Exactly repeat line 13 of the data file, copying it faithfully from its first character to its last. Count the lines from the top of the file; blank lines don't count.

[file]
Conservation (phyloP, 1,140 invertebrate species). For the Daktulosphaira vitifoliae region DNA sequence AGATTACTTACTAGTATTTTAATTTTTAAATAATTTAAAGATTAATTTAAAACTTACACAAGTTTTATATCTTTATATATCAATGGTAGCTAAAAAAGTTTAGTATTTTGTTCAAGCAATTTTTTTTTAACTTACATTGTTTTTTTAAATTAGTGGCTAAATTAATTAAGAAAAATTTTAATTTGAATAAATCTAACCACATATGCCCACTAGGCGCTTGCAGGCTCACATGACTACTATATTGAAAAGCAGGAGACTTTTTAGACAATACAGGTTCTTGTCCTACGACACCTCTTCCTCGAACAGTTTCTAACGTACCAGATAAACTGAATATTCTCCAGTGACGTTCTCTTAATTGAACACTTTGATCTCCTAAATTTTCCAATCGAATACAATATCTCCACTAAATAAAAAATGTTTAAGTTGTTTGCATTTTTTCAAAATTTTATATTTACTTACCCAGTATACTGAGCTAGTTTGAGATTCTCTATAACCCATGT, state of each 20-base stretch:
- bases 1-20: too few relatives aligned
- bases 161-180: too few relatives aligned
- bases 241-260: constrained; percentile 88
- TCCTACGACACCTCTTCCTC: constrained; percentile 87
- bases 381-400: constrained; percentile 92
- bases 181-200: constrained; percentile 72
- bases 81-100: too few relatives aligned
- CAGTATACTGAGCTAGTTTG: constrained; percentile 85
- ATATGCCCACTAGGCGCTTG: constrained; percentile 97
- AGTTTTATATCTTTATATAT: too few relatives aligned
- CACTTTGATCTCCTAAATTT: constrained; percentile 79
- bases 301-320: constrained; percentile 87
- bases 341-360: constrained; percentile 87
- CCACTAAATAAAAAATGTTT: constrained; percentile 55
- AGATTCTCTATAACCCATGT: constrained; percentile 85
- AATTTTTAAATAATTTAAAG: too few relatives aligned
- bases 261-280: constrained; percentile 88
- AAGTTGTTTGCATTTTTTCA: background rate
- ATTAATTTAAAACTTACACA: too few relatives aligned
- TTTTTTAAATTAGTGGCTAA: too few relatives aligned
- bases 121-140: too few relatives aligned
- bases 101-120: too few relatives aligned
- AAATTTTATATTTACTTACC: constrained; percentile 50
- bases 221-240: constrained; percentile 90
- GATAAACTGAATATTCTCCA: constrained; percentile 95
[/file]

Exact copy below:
- bases 301-320: constrained; percentile 87